Our 1930s House Living Room Makeover (With Before and After Pics)

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In this post we are delighted to show you the process of renovating our 1930s living room makeover from start to finish and why we decided to do it in phases spanning just under 3 years. Phasing projects is something that we discuss in our renovation online course so make sure to check it out after reading this post.

What the living room looked like originally

When we moved in, we were the second owners on a 1930s semi detached house! Just think about that for a second, a young couple moved in before World War 2 began (we found loads of newspapers under our carpets mentioning Hitler!) and in 2016 the lady went into a nursing home and that is when the house went up for sale. So when we moved in, the style wasn’t ‘our cup of tea‘ shall we say (these pictures were taken on the actual day we got there):

In our 1930s living room The fireplace was huge so we lost so much space to the heartH

In our 1930s living room The fireplace was huge so we lost so much space to the heartH



1930s living room renovation.jpg

The process we decided on

If you haven’t read our first post about what we did to our living room initially you can go and take a look at that if you fancy. In a nutshell however, the order of events we decided on when we moved in to the house was this:

  1. Make the house safe, sound and generally comfortable with key structural fixes plus electrical and gas / heating installation

  2. Make two rooms liveable and comfy so that we can preserve our sanity throughout the rest of the renovation (the living room and a bedroom)

  3. Renovate the rest of the house i.e. the kitchen, bathroom, hallway, landing, bedrooms, etc

So the last time we created a post about our 1930s lounge we had only done step 2. We only really made it comfortable and it was pretty much a blank canvas - we wanted to go with a ‘Minimum Viable Product’ (we sound like we know our stuff right?!) getting the room comfortable, but not necessarily finished.

At that time we had much bigger things to think about and direct our energy towards i.e. the open plan kitchen diner project we were planning for. We also didn’t want to rush into any decisions about styling until we were absolutely certain on the direction the rest of the house was taking.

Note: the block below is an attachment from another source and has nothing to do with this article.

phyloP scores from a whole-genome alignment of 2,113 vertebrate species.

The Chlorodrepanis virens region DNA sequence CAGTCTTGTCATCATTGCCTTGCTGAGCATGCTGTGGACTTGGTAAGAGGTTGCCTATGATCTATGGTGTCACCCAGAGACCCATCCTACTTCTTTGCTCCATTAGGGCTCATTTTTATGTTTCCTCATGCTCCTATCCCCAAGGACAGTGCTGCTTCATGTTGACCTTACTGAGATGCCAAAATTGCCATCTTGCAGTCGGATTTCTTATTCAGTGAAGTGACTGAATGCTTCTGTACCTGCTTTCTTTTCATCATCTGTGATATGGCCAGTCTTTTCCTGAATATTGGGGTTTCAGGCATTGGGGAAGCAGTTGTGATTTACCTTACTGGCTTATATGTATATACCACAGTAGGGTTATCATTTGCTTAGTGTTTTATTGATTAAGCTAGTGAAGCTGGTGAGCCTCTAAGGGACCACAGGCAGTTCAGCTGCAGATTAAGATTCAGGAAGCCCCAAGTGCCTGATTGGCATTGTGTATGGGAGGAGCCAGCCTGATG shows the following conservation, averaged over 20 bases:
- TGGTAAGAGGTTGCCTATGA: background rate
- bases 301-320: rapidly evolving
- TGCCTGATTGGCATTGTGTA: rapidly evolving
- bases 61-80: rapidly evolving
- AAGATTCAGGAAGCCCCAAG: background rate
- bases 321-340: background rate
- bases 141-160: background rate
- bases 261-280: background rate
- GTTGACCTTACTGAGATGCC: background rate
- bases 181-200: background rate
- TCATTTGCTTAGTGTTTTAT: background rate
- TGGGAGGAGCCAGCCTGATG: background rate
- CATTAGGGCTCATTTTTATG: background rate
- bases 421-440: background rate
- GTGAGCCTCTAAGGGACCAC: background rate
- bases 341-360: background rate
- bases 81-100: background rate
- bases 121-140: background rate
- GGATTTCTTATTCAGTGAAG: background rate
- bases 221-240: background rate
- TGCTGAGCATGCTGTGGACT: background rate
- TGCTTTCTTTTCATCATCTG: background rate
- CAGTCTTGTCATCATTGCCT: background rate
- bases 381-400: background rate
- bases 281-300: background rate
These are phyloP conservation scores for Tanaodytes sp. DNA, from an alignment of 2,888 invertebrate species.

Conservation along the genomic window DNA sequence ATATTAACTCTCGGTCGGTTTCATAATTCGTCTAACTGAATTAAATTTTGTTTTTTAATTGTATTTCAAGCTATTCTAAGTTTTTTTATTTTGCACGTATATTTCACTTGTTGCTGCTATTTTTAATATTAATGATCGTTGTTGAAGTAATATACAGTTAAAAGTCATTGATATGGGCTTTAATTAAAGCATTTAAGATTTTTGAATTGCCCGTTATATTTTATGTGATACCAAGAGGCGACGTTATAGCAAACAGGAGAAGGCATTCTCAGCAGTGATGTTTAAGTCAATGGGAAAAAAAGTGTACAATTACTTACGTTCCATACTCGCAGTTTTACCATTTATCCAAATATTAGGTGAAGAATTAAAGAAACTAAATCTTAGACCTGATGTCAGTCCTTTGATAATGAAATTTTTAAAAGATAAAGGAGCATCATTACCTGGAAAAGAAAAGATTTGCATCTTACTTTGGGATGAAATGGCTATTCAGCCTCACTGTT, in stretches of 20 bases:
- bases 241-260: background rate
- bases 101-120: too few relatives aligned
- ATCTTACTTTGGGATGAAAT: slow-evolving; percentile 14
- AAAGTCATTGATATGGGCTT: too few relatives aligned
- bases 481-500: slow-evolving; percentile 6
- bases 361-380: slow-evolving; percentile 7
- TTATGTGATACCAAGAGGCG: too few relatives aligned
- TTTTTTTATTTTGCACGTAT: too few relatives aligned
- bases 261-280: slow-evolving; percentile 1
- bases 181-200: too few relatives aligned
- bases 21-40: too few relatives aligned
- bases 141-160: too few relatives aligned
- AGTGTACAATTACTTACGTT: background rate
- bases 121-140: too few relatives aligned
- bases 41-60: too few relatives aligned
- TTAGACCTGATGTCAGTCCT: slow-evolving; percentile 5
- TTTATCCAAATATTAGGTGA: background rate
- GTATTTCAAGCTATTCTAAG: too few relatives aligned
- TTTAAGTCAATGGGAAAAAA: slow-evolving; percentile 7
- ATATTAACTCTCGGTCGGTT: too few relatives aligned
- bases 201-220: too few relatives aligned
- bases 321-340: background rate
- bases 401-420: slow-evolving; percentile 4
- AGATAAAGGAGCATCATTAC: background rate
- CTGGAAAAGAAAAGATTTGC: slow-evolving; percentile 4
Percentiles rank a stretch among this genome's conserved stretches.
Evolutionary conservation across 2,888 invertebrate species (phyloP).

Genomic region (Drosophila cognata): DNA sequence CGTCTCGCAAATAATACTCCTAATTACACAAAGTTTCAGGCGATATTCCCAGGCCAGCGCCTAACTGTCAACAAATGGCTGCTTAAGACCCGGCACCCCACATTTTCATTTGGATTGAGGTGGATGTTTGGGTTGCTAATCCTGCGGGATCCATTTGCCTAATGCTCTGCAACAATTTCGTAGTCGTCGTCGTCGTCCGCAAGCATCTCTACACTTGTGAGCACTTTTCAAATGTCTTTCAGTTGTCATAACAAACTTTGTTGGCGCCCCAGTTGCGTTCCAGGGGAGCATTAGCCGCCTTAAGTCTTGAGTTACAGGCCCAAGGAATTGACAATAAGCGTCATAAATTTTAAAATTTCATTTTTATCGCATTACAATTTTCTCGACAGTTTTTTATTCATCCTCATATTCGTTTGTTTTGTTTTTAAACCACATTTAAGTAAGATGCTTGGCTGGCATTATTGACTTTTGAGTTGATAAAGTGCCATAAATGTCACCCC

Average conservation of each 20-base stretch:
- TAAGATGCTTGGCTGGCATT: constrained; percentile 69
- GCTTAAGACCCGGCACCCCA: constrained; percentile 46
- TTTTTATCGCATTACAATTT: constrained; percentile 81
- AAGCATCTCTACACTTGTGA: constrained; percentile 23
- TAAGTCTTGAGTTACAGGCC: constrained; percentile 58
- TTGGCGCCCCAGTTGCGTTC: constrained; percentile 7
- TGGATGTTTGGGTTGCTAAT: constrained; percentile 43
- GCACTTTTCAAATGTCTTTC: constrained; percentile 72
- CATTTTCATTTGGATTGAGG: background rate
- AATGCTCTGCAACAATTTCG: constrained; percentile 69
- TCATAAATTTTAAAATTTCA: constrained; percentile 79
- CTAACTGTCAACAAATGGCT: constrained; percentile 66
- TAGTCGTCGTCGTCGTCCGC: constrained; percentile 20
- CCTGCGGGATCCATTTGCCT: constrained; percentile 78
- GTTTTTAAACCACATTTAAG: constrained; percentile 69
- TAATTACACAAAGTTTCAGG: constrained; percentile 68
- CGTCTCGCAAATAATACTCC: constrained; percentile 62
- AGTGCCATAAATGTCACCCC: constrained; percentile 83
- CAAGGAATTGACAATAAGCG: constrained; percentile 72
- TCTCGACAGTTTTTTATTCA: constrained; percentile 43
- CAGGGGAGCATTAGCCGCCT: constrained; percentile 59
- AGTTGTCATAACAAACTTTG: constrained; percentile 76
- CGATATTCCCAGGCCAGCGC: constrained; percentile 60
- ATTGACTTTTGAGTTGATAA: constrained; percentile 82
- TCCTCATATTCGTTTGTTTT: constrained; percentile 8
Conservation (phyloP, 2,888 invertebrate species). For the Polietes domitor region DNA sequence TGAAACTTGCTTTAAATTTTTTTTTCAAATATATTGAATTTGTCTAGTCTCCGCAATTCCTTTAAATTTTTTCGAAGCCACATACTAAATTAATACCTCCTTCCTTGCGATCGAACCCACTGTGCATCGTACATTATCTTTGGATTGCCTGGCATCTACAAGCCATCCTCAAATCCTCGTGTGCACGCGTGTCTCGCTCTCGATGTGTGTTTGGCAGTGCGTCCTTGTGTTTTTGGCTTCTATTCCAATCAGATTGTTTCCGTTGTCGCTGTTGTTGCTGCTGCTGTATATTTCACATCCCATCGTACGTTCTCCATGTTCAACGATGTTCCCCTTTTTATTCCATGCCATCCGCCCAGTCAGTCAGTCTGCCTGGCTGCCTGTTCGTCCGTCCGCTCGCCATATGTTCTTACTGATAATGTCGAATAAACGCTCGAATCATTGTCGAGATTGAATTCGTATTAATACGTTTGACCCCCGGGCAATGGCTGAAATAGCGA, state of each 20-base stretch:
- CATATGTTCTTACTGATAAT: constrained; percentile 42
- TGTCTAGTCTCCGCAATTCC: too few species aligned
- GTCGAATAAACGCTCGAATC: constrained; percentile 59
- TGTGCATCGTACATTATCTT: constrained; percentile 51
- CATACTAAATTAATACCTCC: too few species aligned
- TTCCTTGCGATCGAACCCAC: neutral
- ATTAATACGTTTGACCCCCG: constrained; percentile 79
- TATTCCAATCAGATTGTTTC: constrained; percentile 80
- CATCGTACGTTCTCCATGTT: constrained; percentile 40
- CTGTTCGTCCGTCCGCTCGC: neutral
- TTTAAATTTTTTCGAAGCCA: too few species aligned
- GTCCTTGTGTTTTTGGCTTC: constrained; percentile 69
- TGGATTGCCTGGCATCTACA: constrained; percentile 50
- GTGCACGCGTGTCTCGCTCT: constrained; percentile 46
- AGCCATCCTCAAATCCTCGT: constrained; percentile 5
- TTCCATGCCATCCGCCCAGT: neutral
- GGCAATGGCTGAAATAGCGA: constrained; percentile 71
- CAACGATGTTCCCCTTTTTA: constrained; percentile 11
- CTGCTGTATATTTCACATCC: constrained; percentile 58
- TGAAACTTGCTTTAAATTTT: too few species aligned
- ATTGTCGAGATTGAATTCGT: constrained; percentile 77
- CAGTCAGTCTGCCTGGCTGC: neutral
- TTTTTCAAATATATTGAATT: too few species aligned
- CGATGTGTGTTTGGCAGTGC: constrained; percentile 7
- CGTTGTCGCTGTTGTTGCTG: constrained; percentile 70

Getting a solid understanding of the steps to renovating a house is crucial in your overall planning. If you’re doing a full house renovation like us, make sure you get access to our free Survivor’s Guide to Renovating – we’re sharing loads of tips on how to fast track your renovation project.

How the living room looked after the first phase (6 months in)

The fireplace was way too big and ugly (sorry 1930s fans - it just is), and we could only have a gas or small open fire so we chose to install a wood burner, fire surround and chimney flue. We then put in a new oak door, electrics, skirting board, flooring and then plastered the walls and ceilings. Finally we painted it all, and we were pretty pleased with the look, it was very basic but a huge improvement and actually quite cosy:

Our 1930s house living room after the first phase

Our 1930s house living room after the first phase

Our chimney breast and alcoves after the first phase

Our chimney breast and alcoves after the first phase

Phase 2

We talk more about phasing projects in our online course for first time renovators and our Home Design Lab course because another benefit is how it gives you the chance to save money for various elements of your project.

Once the main renovation was completed i.e. mainly the kitchen and bathroom areas, we moved to phase 2 in this living room to direct some energy into refining and finishing the look. It’s amazing how much of a difference the additional accessories, plants, shelves, furniture, mirror makes to the general feeling of the room. It’s now much less of a blank canvas and more of a finished article, a sanctuary of calm after a tough day at the office.